Proposer-Builder Separation (PBS)

PBS is required to support validator decentralization. As the data processed by Ethereum expands with the realization of danksharding (64 temporary data blobs are expected in full danksharding), it will become increasingly more expensive for validators to operate.

Without PBS, validators will be required to invest in powerful hardware to cope with the extra blob data. The high cost will increase the barrier to becoming a validator and therefore hurt Ethereum’s decentralization.

What PBS does is that it separates a validator’s task of proposing and building a block. In this setup, specialized block builders take up the responsibility to carry out expensive computational work.

Once builders compile a block, they broadcast it to “proposers,” who choose the next block to be added to the blockchain.

Any validator can cheaply and quickly check whether the block built by the builder is valid and honest. Misbehaving block builders will be ejected from the network, and their stakes will be slashed.

“All roads lead to centralized block production with trustless and decentralized validation,” said Jon Charbonneau, research associate at Delphi Digital in a research note.

Data Availability Sampling (DAS)

Another criteria needed to achieve full danksharding is the implementation of data availability sampling (DAS).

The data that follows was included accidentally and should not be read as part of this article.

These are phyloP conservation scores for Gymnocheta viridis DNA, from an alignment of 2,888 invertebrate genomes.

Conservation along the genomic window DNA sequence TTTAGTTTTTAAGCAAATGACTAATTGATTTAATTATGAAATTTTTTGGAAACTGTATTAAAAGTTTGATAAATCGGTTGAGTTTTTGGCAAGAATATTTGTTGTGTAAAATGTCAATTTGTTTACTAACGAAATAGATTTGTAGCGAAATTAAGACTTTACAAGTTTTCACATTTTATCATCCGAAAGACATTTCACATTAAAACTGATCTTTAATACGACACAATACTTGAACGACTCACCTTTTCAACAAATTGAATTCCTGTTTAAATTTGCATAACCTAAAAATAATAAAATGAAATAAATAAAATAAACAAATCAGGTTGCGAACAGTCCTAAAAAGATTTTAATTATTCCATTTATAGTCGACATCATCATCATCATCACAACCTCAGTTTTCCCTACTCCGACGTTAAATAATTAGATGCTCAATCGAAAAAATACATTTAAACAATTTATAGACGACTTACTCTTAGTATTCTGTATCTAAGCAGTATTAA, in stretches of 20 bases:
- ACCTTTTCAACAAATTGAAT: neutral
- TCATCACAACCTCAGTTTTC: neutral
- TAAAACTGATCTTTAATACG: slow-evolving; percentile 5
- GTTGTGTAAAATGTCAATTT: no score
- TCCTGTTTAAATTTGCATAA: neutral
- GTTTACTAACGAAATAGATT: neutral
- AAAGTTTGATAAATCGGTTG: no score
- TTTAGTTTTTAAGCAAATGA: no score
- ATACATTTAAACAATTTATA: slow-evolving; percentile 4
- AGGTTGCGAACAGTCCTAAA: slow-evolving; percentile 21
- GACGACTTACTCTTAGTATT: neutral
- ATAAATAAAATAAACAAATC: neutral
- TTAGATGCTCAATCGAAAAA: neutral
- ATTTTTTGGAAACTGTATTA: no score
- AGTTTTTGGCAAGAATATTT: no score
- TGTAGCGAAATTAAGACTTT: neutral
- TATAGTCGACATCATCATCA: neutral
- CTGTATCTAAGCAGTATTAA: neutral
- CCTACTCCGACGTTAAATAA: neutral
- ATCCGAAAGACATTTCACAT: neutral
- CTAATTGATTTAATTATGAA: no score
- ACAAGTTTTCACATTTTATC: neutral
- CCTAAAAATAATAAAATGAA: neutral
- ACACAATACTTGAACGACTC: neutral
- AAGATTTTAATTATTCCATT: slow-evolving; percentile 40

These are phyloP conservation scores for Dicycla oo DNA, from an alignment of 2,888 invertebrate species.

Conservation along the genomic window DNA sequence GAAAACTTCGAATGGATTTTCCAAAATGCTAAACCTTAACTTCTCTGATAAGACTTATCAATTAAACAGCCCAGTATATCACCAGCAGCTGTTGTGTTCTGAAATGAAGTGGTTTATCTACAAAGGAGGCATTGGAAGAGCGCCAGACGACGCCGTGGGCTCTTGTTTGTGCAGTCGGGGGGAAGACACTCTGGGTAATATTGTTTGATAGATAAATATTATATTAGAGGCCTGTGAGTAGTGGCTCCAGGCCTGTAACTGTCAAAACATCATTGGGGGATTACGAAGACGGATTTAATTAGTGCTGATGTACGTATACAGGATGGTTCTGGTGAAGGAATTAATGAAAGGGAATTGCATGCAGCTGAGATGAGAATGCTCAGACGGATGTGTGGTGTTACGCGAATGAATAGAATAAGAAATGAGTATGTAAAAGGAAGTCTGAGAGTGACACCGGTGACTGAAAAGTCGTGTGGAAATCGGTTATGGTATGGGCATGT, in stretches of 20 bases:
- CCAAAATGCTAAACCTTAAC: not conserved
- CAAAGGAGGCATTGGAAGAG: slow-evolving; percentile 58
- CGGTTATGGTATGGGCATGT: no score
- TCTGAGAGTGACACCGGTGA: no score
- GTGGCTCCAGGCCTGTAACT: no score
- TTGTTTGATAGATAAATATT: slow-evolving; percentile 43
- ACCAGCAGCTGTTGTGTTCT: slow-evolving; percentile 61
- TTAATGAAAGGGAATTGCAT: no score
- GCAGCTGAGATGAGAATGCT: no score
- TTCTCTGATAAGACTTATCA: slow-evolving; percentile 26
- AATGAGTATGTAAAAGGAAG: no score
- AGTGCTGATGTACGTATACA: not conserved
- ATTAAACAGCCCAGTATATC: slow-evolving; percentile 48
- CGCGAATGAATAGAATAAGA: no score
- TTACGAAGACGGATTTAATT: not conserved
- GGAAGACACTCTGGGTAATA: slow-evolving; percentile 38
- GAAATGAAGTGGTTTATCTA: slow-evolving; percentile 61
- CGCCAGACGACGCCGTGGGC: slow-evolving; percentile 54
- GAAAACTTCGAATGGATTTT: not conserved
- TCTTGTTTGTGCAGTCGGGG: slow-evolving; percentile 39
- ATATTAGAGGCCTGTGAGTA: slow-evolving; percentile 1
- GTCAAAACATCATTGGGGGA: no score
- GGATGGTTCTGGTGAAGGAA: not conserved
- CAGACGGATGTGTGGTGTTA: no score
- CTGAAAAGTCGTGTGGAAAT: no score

DAS is a method that will allow validators to quickly and efficiently check blob data. Using DAS, validators will only need to sample a small and randomly selected subset of the total data to make certain that the blob data was available and correctly committed.

“Data availability is the assurance that full nodes have been able to access and verify the full set of transactions associated with a specific block. It does not necessarily follow that the data is accessible forever,” said web developer Corwin Smith in a blog post for Ethereum.

The Bottom Line

According to Ethereum developers, full danksharding is still “several years away.”

The Ethereum community lauded the danksharding plan for its simpler design and decentralization empowering properties over the original sharding plan.

However, we should keep in mind that blockchain technology is evolving at an incredibly fast pace, and change in the Ethereum scaling roadmap may come with the emergence of new innovations.


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Mensholong Lepcha
Crypto & Blockchain Writer
Mensholong Lepcha
Crypto & Blockchain Writer

Mensholong is an experienced crypto and blockchain journalist, now a full-time writer at Techopedia. He has previously contributed news coverage and in-depth market analysis to Capital.com, StockTwits, XBO, and other publications. He started his writing career at Reuters in 2017, covering global equity markets. In his free time, Mensholong loves watching football, finding new music, and buying BTC and ETH for his crypto portfolio.